Using a receptacle like a mason jar can be a great way to create a vintage vibe and a more relaxed atmosphere to an event. This style could possibly work well for a relaxed wedding reception where you’re not looking for formality.

If you are including a theme for your event, as we mentioned above, you can go the extra step and theme your glasses too; tankards for a fantasy event or champagne glasses for an old-Hollywood or vintage theme. You could even simply customise the glasses themselves, instead of changing the shape – why not add eyelashes to glasses being used at a beauty event or bridal shower?

Get creative with the garnishes

Garnishes are the perfect way to add something extra, something a little special, to a drink on your menu for an event. You can go all out with stunning displays of cocktails presented in bell jars filled with smoke or lighting the top of drinks on fire. Or, you could stay subtler with some decorative foam art or include more alternative fruits in the drinks to show off some unusual shapes – for example, starfruit and dragon fruit are sure to create a discussion.

Other alternatives for garnishes could include flowers, although it is key to be careful about which you choose to use, since some flowers are edible and will not cause any harmful effects from being included with food and drink – like marigolds, daylilies, or primroses – but others can be highly toxic or poisonous. Find out all the flowers that are edible here.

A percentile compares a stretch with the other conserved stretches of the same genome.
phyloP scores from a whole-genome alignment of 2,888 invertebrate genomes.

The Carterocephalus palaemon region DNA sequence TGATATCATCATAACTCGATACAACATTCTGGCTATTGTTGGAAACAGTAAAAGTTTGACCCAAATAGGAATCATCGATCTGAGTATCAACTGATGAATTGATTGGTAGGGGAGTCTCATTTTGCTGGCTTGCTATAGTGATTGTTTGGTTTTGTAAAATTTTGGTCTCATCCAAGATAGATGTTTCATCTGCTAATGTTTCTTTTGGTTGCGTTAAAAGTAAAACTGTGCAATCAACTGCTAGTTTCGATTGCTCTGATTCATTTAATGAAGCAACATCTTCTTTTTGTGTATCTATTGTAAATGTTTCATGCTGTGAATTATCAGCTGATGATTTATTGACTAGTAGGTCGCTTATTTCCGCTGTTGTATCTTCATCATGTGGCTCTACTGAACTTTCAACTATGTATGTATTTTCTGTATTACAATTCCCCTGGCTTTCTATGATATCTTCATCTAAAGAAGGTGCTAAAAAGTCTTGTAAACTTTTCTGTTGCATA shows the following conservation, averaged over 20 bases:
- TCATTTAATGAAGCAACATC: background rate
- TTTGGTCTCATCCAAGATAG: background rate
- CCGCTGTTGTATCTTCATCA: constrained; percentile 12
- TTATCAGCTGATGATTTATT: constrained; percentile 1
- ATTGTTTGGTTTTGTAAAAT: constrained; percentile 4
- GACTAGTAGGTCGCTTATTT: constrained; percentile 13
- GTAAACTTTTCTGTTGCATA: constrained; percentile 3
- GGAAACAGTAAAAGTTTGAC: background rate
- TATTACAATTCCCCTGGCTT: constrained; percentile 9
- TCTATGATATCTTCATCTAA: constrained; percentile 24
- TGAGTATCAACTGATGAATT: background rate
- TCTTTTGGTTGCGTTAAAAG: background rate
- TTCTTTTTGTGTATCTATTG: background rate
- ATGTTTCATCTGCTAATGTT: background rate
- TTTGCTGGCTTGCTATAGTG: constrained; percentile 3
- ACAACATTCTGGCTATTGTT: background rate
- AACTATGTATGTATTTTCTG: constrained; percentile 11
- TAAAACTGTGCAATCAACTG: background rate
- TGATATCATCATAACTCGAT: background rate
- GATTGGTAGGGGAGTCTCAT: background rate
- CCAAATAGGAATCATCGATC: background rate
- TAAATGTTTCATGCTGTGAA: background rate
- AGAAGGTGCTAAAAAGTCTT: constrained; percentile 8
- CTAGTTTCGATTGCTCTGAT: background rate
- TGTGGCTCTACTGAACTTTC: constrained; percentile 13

Finally, why not draw inspiration from sweets and use items such as rock candy or Haribo to create some interesting garnishes in your sweet cocktails.

Play with colour

Colour, after smell, can be one of the most evocative of characteristics in drinks. Using certain colours for drinks can trick the drinker into expecting a certain flavour and using colours in the right situations can create some fantastic effects.

For example, if your event is going to be held at night, or stretch into the night, you could consider using glow in the dark ice cubes to add some excitement to your drinks once it gets dark. Similarly, should your event include some kind of UV light, why not add some neon colouring to your drinks so that they can glow under the lighting?

Include something unexpected

If you are really looking to make a statement at your event with your drinks, why not include something incredibly unexpected? If your venue doesn’t have a designated bar or if you’d have to pay extra to add bar services, why not consider spending your money on something a little different – a robot bartender!

These fantastic feats of engineering are made by company Makr Shakr and the perfect way to cause a stir. Attendees can create their own drinks from hundreds of options and can watch their cocktail being made by the robot bar-staff.

 

If you’re looking for some inspiration when it comes to choosing drinks for your event, and you’re looking for an event venue in London, we could lend a hand at The Brewery. We can help you match your drinks to your menu, whether you choose to focus on wine or foray into the world of spirits. Contact us today to find out more.